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Re: Dean John Burgon's collection of citations

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  • socius72
    ... That s correct. Burgon did not hold a blind allegiance to the Textus Receptus. He admitted that the Textus Receptus needed correction for it was by no
    Message 1 of 13 , Feb 3, 2010
      > Steven Avery
      > :)
      > Even today on many verses Dean John Burgon is often the best starting
      > point in correcting the many errors in the apparatuses.
      >
      > Technically John Burgon was not exactly a TR defender. Although he
      > actually attacked no major verses (the quote re: Griesbach about the
      > heavenly witnesses has more of a "turnabout" feel) in the Textus
      > Receptus and has a quote that no major verses are wrong, Dean Burgon
      > clearly had some verses where he felt the TR could be "corrected" and
      > did talk about the possibility of such a revision sometime in time and space.

      That's correct. Burgon did not hold a blind allegiance to the Textus Receptus. He admitted that the Textus Receptus needed correction for it was by no means perfect. However, he did state that the Textus Receptus was a better text than that of Lachmann, Tischendorf and Tregelles. (J. W. Burgon, The Revision Revised, London: John Murray, 1883, 21 n. 2).
    • Richard Mallett
      Reply to : socius72 ... I have only just started reading this, so I haven t reached page 21 yet ... translated by Errol F. Rhodes, paperback edition, 1995, p.
      Message 2 of 13 , Feb 5, 2010
        Reply to : socius72
        > That's correct. Burgon did not hold a blind allegiance to the Textus Receptus. He admitted that the Textus Receptus needed correction for it was by no means perfect. However, he did state that the Textus Receptus was a better text than that of Lachmann, Tischendorf and Tregelles. (J. W. Burgon, The Revision Revised, London: John Murray, 1883, 21 n. 2).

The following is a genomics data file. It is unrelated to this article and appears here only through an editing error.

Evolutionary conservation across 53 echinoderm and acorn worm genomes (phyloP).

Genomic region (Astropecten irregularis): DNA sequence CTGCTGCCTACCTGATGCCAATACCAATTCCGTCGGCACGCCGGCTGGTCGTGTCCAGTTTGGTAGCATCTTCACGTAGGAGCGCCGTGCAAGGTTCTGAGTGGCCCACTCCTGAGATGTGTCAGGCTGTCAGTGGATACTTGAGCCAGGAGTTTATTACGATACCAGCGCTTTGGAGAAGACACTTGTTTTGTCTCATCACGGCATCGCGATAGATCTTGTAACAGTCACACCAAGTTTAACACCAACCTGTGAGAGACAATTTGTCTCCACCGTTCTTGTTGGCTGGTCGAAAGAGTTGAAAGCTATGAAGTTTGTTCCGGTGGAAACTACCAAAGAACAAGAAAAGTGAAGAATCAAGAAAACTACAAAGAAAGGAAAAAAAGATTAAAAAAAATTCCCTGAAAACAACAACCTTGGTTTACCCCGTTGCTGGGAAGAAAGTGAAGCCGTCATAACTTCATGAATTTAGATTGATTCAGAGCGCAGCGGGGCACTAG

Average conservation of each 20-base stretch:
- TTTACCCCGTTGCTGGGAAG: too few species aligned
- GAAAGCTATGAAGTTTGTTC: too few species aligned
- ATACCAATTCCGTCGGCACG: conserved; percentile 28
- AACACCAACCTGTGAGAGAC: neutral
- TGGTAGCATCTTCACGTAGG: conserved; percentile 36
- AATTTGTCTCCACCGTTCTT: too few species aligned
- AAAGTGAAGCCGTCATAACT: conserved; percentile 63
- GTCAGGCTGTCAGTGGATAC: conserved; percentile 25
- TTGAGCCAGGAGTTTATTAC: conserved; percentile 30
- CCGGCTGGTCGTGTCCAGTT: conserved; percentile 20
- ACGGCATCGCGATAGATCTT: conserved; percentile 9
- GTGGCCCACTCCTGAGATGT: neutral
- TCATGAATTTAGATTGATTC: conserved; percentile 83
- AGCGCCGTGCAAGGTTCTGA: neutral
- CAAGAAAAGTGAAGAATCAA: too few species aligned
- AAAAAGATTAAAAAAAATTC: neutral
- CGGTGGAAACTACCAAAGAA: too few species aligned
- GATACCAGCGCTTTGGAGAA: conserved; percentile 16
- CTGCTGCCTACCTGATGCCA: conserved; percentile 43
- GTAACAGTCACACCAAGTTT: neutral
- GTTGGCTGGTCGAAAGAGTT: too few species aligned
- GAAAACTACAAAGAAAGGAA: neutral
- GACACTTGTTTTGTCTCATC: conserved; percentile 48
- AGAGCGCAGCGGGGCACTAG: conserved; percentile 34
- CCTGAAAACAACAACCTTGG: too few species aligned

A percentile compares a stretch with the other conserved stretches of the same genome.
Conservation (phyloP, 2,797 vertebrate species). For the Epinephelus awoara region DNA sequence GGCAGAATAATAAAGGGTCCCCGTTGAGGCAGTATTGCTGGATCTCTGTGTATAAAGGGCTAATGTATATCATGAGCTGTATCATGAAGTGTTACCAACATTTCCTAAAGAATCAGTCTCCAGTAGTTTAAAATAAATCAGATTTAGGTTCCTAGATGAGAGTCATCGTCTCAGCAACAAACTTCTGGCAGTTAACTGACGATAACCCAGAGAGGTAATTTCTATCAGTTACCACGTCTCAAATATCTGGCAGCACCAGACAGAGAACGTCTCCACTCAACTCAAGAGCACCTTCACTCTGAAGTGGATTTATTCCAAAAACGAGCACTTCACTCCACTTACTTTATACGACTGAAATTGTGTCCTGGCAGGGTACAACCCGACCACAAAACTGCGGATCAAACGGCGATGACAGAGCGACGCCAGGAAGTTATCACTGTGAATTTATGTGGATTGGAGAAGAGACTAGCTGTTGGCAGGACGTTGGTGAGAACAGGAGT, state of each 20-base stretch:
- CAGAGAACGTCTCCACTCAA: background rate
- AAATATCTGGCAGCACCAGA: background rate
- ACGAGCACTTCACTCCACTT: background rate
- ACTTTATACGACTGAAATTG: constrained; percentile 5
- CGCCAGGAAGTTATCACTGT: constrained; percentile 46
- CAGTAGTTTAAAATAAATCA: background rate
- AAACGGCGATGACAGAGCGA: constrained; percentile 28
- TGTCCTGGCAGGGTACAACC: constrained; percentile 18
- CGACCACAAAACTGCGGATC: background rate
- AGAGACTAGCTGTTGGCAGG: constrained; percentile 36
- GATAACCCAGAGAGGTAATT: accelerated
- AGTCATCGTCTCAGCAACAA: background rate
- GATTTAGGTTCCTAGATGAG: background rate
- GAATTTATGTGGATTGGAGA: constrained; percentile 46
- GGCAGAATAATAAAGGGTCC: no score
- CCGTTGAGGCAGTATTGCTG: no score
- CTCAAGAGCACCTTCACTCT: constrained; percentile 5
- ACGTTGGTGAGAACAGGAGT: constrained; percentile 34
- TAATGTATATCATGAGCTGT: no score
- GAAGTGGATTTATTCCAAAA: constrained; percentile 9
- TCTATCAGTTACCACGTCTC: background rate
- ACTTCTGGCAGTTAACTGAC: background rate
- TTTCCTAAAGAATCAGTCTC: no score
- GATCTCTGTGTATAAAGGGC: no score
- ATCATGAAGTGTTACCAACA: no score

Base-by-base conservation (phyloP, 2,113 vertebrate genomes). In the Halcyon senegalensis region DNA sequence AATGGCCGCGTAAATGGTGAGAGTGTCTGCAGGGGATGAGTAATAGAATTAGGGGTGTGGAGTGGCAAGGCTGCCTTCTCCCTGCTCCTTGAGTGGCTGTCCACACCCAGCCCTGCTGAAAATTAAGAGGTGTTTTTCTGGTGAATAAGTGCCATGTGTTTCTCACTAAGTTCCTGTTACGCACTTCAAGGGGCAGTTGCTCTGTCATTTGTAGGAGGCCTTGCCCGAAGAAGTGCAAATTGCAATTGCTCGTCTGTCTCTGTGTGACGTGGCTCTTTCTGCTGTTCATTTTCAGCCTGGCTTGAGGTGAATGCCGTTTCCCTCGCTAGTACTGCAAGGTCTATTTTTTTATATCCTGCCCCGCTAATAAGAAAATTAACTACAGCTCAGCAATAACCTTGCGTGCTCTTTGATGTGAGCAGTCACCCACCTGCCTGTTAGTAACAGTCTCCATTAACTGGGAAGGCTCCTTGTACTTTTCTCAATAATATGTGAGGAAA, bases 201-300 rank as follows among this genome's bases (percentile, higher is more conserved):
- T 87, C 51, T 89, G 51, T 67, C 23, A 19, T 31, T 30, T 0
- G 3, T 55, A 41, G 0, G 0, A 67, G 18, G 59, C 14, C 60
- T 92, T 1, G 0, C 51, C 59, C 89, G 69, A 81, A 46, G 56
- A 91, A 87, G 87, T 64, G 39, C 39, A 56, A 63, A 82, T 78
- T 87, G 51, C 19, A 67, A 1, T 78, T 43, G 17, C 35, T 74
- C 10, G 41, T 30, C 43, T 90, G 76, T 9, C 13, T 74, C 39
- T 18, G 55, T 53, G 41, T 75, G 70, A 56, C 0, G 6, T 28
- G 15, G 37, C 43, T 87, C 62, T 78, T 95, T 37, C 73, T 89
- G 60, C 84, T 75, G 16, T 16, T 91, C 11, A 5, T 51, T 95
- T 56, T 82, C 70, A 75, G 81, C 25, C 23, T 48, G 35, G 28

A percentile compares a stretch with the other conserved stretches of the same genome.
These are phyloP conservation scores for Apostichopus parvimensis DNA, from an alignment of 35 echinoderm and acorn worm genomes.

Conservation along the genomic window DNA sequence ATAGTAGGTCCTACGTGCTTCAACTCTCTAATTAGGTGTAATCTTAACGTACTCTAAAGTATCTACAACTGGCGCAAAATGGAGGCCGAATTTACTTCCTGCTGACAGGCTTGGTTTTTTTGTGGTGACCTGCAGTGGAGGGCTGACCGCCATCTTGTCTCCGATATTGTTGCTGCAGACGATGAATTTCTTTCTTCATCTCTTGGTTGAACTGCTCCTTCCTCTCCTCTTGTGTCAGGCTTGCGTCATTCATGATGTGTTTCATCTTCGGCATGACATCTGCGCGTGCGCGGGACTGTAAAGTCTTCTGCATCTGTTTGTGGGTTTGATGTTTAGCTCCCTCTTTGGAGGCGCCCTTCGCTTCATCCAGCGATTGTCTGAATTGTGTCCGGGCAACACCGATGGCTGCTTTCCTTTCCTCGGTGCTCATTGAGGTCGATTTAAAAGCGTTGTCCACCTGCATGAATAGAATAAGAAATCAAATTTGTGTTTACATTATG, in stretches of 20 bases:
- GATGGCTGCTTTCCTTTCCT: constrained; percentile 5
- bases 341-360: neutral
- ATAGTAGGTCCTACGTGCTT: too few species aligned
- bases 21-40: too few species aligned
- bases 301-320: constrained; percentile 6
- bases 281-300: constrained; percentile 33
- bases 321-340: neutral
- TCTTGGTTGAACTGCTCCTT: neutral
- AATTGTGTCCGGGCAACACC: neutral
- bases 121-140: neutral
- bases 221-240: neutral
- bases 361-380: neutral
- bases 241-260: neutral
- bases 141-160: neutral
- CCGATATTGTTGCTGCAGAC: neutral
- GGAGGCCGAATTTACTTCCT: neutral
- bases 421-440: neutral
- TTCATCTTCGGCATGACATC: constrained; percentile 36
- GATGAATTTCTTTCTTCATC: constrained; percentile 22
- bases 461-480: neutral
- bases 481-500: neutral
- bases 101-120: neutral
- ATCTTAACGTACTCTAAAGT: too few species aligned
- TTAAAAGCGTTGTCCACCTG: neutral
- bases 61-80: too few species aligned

>
        I have only just started reading this, so I haven't reached page 21 yet
        :-) I was relying on Aland and Aland, The Text of the New Testament,
        translated by Errol F. Rhodes, paperback edition, 1995, p. 19 :-

        "Despite their clamorous rhetoric, the champions of the Textus Receptus
        (led primarily by Dean John William Burgon) were defending deserted
        ramparts."

        Going back to the question of patristic citations, how valuable are
        they, given that (if I'm not putting my foot in it again) the
        manuscripts of their writings are much later than the earliest NT
        manuscripts, and also exhibit variant readings ?

        --
        Richard Mallett
        Eaton Bray, Dunstable
        South Beds. UK
      • Tony Zbaraschuk
        ... As Lorenzo de Valla pointed out with Jerome s commentaries on the Vulgate, they have often been copied fewer times than the Biblical text, and therefore
        Message 3 of 13 , Feb 6, 2010
          On Fri, Feb 05, 2010 at 08:54:36PM +0000, Richard Mallett wrote:
          > Going back to the question of patristic citations, how valuable are
          > they, given that (if I'm not putting my foot in it again) the
          > manuscripts of their writings are much later than the earliest NT
          > manuscripts, and also exhibit variant readings ?

          As Lorenzo de Valla pointed out with Jerome's commentaries on the
          Vulgate, they have often been copied fewer times than the Biblical
          text, and therefore have had less chance for errors to be made.

          They can be very valuable as indications for presence/absence of
          a particular verse or passage (regardless of the exact reading, if
          someone mentions a verse, or mentions its absence in their commentary,
          you have a pretty good indicator). Frequently the original text
          of the patristic author is older than any of our manuscripts.
          Mentions such as "most codexes have reading X" or "a few codexes
          have reading Y", while necessarily impressionistic, are very
          useful for probing the state of the text at particular periods.

          You are correct about the need to examine the patristic text
          carefully to see what they originally wrote and what variants
          have crept into _their_ text over the years. As far as I know
          this is still a largely incomplete process.


          Tony Z

          --
          The arithmetic average of a bimodal distribution is not a useful number.
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